Great post, Daniel! I was very encouraged by Google’s “Show options” feature when it came out – though I may be it’s biggest fan (I use it for about 90% of my Google searches). Sadly, most people I talk to don’t even know it exists. I think what’s happened is that the “OneBox” mantra has been pushed so hard with users that the idea of metadata about the search results as a whole has been made to seem too complex or counter-intuitive.

As for the theory of disruptive innovation, it doesn’t apply for faceted Web search because of the nature of the search market – it can only be broken into if (a) Google buys the technology, or (b) a very large competitor comes along (i.e. Microsoft with Bing). Hence IMHO it is Google’s responsibility to tackle that diversity of tasks and topics as you so eloquently suggest, and then provide this much-needed innovation in ways that are simple and intuitive to users – i.e. by making it part of the core search, not just relegated to a small link on the results page.


If “clustering” SEs count as faceted ones then there have been a number of attempts arguably successful but not very deep. Bing is trying because it can and Google couldnt risk because of Adwords, I think.


Eric, I agree that it’s an uphill battle to get users to try new things, and it doesn’t help that the placement of the “Show options” feature is so conservative that most users never even notice it. I’d say the toolbelt feature is primarily aimed at early adopters (like you!).

As for the potential for disruptive innovation, I’d certainly like to see Google at the forefront, but I’m curious as to whether the innovation should occur inside of a major search engine company or outside, i.e., treating the major search engines as platforms as BOSS seems to be promoting as an approach. And I wouldn’t rule out completely independent innovators–as my colleagues constantly remind me, competition is only a click away.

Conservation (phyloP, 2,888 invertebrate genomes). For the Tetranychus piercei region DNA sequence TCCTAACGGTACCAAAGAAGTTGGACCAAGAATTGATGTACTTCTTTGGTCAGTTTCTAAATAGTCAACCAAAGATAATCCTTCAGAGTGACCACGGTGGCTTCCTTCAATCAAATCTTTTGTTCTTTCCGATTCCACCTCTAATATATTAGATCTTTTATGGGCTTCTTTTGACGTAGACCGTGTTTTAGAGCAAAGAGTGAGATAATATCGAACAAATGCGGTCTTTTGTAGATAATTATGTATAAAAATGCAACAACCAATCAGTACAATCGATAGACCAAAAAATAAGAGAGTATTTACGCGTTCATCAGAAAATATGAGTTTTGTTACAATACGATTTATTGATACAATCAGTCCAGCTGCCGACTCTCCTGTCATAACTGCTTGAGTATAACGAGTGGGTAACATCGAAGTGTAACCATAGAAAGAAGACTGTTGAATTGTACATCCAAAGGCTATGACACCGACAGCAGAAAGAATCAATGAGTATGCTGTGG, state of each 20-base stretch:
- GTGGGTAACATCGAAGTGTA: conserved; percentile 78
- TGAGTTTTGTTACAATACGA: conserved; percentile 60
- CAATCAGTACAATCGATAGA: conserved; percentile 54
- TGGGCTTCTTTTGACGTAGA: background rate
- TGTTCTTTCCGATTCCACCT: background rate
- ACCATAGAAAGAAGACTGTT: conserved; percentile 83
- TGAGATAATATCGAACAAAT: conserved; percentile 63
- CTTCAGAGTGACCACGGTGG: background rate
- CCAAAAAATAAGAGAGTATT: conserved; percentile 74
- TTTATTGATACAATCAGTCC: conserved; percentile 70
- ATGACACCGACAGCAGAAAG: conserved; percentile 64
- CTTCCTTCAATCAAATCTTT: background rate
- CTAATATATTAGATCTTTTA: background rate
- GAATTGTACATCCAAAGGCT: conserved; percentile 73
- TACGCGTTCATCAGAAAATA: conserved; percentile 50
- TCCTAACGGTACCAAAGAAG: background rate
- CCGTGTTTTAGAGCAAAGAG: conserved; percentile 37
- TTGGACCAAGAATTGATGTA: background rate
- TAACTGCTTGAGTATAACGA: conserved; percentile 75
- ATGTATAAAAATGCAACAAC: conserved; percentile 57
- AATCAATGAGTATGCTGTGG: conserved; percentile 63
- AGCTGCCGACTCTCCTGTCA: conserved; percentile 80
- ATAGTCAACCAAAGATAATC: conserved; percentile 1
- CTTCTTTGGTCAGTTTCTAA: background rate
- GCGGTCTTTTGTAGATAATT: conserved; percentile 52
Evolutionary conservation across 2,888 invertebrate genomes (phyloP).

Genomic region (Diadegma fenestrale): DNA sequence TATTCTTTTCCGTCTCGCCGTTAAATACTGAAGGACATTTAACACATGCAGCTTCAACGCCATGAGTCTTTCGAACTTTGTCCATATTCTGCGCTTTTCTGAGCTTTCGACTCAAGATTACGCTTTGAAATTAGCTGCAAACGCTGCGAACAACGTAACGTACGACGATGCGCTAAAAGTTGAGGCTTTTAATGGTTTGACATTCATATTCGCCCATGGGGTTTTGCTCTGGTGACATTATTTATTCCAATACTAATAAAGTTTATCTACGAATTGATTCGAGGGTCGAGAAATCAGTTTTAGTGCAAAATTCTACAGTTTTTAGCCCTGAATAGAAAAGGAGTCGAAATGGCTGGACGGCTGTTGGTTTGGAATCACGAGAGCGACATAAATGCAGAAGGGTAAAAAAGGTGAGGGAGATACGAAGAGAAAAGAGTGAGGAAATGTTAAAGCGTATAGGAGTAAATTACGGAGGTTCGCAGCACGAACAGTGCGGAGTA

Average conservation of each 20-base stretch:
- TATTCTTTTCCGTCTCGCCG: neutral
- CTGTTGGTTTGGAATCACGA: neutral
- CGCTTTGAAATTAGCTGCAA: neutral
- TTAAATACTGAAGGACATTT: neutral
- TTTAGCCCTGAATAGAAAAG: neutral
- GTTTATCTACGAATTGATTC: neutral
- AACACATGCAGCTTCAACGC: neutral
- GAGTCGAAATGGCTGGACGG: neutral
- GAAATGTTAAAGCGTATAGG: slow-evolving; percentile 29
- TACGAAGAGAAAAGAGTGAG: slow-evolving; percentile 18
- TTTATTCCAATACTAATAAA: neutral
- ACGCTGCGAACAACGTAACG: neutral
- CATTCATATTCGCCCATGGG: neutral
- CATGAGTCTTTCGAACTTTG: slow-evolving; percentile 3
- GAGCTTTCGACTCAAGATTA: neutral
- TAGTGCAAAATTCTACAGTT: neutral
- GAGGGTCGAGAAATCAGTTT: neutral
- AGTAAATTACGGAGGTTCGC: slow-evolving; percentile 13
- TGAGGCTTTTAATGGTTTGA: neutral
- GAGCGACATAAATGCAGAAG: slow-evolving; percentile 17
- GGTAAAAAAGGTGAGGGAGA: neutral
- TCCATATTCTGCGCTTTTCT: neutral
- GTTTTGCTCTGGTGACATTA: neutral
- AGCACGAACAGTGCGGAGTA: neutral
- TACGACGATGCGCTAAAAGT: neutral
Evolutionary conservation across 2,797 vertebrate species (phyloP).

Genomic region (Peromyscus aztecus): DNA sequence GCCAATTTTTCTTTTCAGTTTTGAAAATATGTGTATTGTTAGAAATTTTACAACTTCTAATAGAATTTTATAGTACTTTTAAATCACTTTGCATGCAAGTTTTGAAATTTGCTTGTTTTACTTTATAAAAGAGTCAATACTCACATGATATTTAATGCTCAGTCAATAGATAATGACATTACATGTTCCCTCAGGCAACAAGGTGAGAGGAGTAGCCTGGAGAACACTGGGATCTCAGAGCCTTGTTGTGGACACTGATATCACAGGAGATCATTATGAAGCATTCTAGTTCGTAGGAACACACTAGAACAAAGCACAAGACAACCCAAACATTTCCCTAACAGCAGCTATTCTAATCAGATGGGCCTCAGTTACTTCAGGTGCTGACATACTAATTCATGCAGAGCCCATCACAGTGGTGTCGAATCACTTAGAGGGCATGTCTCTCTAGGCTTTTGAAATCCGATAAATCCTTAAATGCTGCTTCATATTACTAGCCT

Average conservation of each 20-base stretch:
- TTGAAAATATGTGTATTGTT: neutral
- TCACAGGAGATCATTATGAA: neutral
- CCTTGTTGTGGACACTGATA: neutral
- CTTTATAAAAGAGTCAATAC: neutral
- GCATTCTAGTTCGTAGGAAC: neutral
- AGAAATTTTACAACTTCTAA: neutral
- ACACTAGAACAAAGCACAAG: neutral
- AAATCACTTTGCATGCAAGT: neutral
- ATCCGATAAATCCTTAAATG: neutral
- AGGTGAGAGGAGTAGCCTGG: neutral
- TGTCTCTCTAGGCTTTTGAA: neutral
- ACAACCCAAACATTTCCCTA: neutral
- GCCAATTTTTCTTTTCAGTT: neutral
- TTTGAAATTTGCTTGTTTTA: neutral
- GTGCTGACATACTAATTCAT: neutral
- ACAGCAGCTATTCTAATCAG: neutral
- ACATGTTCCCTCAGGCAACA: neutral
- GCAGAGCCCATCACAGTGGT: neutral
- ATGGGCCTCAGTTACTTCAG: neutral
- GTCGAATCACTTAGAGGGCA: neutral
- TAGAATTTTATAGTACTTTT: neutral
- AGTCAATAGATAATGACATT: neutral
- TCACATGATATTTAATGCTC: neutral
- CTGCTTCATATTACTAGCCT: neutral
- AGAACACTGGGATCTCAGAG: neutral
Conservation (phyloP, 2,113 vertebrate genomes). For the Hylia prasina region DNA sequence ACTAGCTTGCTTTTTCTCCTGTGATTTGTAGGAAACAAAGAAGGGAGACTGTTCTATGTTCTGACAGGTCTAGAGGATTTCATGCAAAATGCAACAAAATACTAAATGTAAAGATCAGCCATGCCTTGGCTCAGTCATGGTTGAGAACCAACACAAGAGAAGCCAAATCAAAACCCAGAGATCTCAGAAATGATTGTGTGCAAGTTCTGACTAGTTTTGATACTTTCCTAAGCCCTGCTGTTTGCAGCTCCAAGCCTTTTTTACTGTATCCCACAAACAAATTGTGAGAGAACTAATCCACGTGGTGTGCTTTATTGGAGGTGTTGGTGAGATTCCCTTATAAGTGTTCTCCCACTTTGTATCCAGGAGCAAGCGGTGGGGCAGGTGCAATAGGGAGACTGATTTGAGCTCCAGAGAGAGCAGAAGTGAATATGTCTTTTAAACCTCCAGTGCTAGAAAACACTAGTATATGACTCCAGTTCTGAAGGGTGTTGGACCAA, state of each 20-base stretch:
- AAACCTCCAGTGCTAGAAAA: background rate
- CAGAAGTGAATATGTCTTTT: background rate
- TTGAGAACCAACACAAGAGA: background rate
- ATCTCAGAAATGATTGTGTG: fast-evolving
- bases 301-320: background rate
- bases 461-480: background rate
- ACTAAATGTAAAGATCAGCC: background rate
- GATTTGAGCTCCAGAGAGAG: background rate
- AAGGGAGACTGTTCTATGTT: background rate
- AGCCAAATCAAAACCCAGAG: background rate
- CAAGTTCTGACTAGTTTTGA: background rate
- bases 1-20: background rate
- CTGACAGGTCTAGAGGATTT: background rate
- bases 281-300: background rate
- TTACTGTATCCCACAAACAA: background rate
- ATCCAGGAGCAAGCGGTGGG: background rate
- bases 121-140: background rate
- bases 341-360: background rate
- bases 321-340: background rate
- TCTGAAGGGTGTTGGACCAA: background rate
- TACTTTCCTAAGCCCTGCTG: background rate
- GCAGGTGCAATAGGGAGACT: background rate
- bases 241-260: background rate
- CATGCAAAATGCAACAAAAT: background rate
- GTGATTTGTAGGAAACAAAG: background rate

Lee, I don’t count clustering as faceted search, though it’s certainly a related approach. Regardless, I’m not persuaded that any of the clustering approaches to web search have been successful–I’m curious which attempts you have in mind.

As for Google and Bing, both are trying to promote some amount of interactivity in the interface. Bing’s main distinctions, as I see it, are optimizing more for the “short snout” and making its interaction features more prominent in the interface. I don’t see any of this being a risk to the ad-supported model–obtaining more signal from users would increase the accuracy of ad targeting. I think the real issue is setting up user expectations that can’t be met–the problem is data quality.


Yes, I think Anchor Text can count as social signposts, since they’re created by others to point to a link. The text are what they consider to be the ‘signals’ of that destination page. Think of it as ‘information scent’.


Sorry for late posting. Clusty is doing okay work if you think their size and generally offers good breakdown into related topics. I agree with you that it is more like browsing than faceted searching.


We’ve been experimenting with broad brush faceted search over web content on our b2b vertical search engine for a while now – take a look (facets include topic, content type, source, company etc). I’d agree that this is very complex, but that the opportunity is huge.


Anthony, thanks for the link. It’s an interesting site. Would be great if you could share some details about the design and implementation — or better yet what you’ve learned from users.